Figure 14. | Homo naledi, a new species of the genus Homo from the Dinaledi Chamber, South Africa

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Homo naledi, a new species of the genus Homo from the Dinaledi Chamber, South Africa

Figure 14.

Affiliation details

University of the Witwatersrand, South Africa; University of Wisconsin-Madison, United States; Texas A&M University, United States; Duke University, United States; University of Zurich, Switzerland; University of Arkansas, United States; University of Kent, United Kingdom; Max Planck Institute for Evolutionary Anthropology, Germany; Mercyhurst University, United States; New York University, United States; New York Consortium in Evolutionary Primatology, United States; Dartmouth College, United States; University of Colorado Denver, United States; Loughborough University, United Kingdom; Tulane University, United States; Lehman College, United States; American Museum of Natural History, United States; University of Cape Town, South Africa; Museo Nacional de Ciencias Naturales, Spain; Modesto Junior College, United States; Louisiana State University, United States; Nazarbayev University, Kazakhstan; University of Missouri, United States; University of Kentucky College of Medicine, United States; Simon Fraser University, Canada; Université de Montréal, Canada; Australian National University, Australia; Biology Department, Universidad Autònoma de Madrid, Spain; Midwestern University, United States; Liverpool John Moores University, United Kingdom; University of Pisa, Italy; Chaffey College, United States; University of Johannesburg, South Africa; George Washington University, United States; University of Colorado School of Medicine, United States; Croatian Natural History Museum, Croatia; University of Iowa, United States; Lincoln Memorial University, United States; Smithsonian Institution, United States; Institute of Vertebrate Paleontology and Paleoanthropology, China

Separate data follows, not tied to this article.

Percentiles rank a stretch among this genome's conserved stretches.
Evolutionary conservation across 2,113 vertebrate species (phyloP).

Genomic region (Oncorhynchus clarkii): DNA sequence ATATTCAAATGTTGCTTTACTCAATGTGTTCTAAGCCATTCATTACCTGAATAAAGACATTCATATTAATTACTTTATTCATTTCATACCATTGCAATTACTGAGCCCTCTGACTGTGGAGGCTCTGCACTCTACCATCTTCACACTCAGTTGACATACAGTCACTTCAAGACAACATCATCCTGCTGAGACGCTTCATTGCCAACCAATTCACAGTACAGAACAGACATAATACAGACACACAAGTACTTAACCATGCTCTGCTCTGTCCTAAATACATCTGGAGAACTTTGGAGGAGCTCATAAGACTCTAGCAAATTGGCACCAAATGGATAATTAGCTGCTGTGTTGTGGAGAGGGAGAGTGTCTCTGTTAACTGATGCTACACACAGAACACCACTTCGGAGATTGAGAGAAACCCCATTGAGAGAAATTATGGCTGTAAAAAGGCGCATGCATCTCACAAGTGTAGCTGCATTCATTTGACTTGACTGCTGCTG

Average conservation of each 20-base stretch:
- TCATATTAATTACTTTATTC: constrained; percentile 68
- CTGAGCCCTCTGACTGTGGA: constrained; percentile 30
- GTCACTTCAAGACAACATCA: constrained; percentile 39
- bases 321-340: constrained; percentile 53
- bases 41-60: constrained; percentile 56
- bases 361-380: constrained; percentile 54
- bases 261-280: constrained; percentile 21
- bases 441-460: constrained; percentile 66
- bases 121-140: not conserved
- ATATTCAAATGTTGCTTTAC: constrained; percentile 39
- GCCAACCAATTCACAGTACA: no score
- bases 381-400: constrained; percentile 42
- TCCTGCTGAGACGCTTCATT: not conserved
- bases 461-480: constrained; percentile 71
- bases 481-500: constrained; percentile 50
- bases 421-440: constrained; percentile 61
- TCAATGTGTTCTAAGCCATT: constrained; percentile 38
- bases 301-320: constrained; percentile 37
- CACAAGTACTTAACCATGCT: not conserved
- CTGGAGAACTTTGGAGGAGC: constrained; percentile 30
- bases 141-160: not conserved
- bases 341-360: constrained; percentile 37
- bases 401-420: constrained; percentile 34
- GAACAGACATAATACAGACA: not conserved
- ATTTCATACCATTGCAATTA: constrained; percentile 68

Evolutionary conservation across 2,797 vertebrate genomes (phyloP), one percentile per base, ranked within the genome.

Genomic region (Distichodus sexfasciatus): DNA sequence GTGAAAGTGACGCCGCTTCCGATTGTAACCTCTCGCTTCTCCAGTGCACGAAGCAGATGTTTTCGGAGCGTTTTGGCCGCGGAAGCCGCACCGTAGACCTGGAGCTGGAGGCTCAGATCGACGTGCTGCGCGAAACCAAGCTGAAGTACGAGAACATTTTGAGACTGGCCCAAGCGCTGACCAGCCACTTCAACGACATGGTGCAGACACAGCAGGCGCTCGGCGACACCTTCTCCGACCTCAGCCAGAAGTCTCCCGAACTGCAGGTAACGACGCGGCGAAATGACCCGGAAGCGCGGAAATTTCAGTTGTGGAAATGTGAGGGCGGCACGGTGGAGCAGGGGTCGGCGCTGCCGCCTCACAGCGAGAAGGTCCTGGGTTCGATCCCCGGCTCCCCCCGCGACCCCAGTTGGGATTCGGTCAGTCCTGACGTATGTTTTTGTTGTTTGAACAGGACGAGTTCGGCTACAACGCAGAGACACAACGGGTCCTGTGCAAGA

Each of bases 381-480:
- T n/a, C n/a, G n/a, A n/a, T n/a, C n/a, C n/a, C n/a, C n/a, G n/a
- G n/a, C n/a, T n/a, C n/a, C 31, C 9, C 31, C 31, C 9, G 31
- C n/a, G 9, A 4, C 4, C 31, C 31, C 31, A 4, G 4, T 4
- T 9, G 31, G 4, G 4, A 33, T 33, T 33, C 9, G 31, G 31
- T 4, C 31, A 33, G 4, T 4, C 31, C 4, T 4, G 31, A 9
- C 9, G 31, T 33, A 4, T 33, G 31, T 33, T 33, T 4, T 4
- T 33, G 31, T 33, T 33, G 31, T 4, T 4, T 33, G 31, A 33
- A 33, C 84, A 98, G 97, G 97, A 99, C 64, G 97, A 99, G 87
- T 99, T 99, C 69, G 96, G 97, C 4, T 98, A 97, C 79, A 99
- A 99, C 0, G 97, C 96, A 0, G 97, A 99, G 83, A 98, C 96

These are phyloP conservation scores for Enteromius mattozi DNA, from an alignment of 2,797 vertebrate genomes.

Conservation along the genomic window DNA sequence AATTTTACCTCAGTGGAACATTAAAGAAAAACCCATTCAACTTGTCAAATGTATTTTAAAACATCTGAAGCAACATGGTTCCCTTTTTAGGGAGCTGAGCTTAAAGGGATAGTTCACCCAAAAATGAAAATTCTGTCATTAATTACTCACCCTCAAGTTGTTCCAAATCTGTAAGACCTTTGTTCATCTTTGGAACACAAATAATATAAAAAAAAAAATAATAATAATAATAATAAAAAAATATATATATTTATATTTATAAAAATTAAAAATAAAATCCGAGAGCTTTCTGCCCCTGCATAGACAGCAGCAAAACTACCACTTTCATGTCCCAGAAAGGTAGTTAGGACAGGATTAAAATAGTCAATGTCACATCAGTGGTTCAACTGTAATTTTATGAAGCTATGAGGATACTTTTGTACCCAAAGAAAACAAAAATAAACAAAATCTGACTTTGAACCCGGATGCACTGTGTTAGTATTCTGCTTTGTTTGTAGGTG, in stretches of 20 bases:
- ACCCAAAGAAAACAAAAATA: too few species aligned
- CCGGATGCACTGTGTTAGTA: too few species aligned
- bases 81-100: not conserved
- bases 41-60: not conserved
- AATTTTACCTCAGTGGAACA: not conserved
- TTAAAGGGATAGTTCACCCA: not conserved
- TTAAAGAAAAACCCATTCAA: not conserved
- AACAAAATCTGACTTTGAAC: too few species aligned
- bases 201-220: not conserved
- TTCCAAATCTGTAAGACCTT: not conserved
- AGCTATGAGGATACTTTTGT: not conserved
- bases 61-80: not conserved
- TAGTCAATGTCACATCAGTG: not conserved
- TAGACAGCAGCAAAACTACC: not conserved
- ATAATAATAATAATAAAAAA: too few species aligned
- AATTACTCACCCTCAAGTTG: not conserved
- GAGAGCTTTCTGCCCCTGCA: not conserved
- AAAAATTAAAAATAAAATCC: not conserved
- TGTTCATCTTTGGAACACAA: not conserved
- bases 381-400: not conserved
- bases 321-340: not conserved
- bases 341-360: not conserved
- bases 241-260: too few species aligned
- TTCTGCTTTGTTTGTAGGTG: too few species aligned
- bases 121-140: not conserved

Figure 14.
Download figureOpen in new tabFigure 14. First metacarpals of H. naledi.

Seven first metacarpals have been recovered from the Dinaledi Chamber. U.W. 101-1321 is the right first metacarpal of the associated Hand 1 found in articulation. U.W. 101-1282 and U.W. 101-1641 are anatomically similar left and right first metacarpals, which we hypothesize as antimeres, both were recovered from excavation. U.W. 101-007 was collected from the surface of the chamber, and exhibits the same distinctive morphological characteristics as all the first metacarpals in the assemblage. All of these show a marked robusticity of the distal half of the bone, a very narrow, ‘waisted’ appearance to the proximal shaft and proximal articular surface, prominent crests for attachment of M. opponens pollicis and M. first dorsal interosseous, and a prominent ridge running down the palmar aspect of the bone. The heads of these metacarpals are dorsopalmarly flat and strongly asymmetric, with an enlarged palmar-radial protuberance. These distinctive features are present among all the first metacarpals in the Dinaledi collection, and are absent from any other hominin sample. Their derived nature is evident in comparison to apes and other early hominins, here illustrated with a chimpanzee first metacarpal and the MH2 first metacarpal of Australopithecus sediba.

DOI: http://dx.doi.org/10.7554/eLife.09560.004